Presidential elections in Peru: Ollanta Humala is the front runner
Two weeks before the Peruvian general elections of 2011, the political climate in Peru has risen to a high intensity. The five leading candidates have started a war of insults and offenses using the tactics of fear.
Out of 11 presidential candidates, one has already resigned (Manuel Rodriguez) and only five have a chance to move on to a runoff vote. Four of them are right-wingers. There are two clear options in the April 10th elections: the candidates that guarantee a continuity of the current “free-market” economic policies supported by the U.S. and the European Union, versus an “anti-system” candidate.
As I have stated in the last couple of months, leftist nationalist candidate Ollanta Humala is the favorite to win this elections. Even if there is a second vote in June 5th. which is more likely to happen, Humala seems to be the most eligible and appealing among the poorest Peruvians (the undecided). The also possible runoff candidates are Alejandro Toledo and Keiko Fujimori.
Ollanta Humala, accompanied by his wife Nadine Heredia, in a rally in a shanty town of Lima. March 27, 2011. Photo Reuters
Ollanta Humala is running in a moderate leftist platform of long-waited reforms, including a change of the current U.S. designed neoliberal economic policies, in order to guarantee a better distribution of the wealth. Humala intends to push a nationalist agenda, by continuing what has worked from previous governments, but pushing for a more socially conscious model along with a strong fight against corruption.
The “Gana Peru” alliance behind the Humala candidacy conglomerates over a hundred political and community, regional organizations, mostly leftists and independents from across Peru. Its government plan includes writing a new Constitution (replacing the current imposed by Fujimori), a national plan of internal development focusing on education, health care, housing, technology and the creation of an national market of production and industrialization.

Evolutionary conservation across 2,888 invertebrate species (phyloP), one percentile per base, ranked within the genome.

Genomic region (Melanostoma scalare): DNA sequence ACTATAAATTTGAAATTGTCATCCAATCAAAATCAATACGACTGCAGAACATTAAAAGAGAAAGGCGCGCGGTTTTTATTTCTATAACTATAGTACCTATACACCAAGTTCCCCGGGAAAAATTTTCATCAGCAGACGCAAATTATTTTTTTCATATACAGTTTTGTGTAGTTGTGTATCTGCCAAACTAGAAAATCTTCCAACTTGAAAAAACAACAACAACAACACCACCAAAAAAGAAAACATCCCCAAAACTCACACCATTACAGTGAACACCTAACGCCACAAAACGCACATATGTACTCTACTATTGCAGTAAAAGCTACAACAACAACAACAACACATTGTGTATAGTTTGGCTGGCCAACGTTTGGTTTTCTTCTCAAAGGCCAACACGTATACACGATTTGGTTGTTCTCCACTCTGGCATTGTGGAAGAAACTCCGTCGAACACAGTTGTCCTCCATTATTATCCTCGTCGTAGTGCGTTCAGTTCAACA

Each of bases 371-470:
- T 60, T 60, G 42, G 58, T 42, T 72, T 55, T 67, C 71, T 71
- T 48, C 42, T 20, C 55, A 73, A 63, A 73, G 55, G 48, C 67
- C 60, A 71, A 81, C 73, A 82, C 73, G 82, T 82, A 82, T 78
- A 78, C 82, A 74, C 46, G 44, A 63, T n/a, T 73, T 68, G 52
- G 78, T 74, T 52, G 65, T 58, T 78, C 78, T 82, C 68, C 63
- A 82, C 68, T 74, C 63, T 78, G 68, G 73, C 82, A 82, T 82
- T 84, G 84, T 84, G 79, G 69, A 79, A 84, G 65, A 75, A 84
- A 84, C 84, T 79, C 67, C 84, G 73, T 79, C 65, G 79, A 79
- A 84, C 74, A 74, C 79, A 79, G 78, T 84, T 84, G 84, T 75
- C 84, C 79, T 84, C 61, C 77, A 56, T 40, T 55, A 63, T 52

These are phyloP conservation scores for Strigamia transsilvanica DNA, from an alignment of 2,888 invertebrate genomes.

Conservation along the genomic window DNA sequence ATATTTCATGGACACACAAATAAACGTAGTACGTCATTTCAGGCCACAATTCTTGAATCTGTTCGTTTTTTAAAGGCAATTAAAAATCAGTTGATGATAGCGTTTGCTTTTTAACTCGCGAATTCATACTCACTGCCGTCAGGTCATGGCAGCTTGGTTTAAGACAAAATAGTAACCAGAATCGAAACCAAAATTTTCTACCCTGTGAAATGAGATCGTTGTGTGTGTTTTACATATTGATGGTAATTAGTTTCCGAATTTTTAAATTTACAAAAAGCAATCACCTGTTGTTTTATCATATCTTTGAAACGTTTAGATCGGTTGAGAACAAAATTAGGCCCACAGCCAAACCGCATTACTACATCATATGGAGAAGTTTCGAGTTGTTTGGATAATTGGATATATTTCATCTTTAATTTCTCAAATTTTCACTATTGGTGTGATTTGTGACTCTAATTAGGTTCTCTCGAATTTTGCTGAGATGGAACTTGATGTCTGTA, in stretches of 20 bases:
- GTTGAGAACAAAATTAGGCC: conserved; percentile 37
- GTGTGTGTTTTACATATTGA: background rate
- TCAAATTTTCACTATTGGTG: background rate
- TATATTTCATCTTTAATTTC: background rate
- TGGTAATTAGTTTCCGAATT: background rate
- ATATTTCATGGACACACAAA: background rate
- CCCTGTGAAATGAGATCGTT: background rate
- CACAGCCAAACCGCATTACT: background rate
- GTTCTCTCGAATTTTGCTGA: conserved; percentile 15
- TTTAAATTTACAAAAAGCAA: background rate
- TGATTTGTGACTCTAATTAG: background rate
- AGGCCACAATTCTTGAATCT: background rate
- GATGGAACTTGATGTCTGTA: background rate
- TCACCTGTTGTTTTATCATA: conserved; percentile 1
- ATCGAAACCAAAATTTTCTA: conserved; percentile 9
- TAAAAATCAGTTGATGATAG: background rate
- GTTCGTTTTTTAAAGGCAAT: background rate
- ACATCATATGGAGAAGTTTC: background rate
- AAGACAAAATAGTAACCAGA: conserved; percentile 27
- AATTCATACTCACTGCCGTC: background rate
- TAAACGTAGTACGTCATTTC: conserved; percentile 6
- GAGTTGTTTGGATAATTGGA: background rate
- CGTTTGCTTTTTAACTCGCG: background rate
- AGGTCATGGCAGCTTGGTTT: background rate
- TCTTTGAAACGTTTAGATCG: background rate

A victory of Humala makes sense. The Peruvian right is weakened and divided, with several mafia-like political parties and groups fighting among themselves. After 21 years in power and plagued with several corruption cases –involving scams run by foreign corporations and drug trafficking groups- the rightist groups in power in Peru since 1990, are facing a growing social discontent and a clamor for change.
This was confirmed during the 2010 municipal elections, when the right lost in Lima (its stronghold in Peru) where leftist activist and educator Susana Villaran was elected mayor, not without after attempts of electoral fraud.
In what I call an attempt for distraction against the popularity of Humala, the rightist groups in power have presented four candidates: former president Alejandro Toledo, former minister and Wall Street banker Pedro Kuczynski, the young and improvised candidate Keiko Fujimori (daughter of the former dictator) and former Lima’s mayor Luis Castaneda. All of them represent the same economic and political platform, and the continuation of the current government policies promoted by pro-corporate, conservative president Alan Garcia.
The goal of these 4 candidates seems to be: distract the electorate, create an image that the conservative parties are still strong, while diluting the vote of protest. Confuse, divide and conquer. Whoever gets the more votes, will run against Humala in the second vote.
The 2011 elections ballot in Peru. Photo Reuters
For several months, the widely manipulated media of Peru (centralized in Lima) has tried to promote the candidacy of these four candidates, but mostly former president Alejandro Toledo, and they placed Humala in a shady fifth place. Right now, is obvious that most Peruvian voters are leaning towards a change.
The rising of Humala might come as a surprise for many observers in the world, especially for the political analysts focusing on Latin America, who often base their views on what the Peruvian media says. That is a mistake. While international image of Peru is of a nation with a booming economy and a succesful model for development, the reality for Peruvians is very different.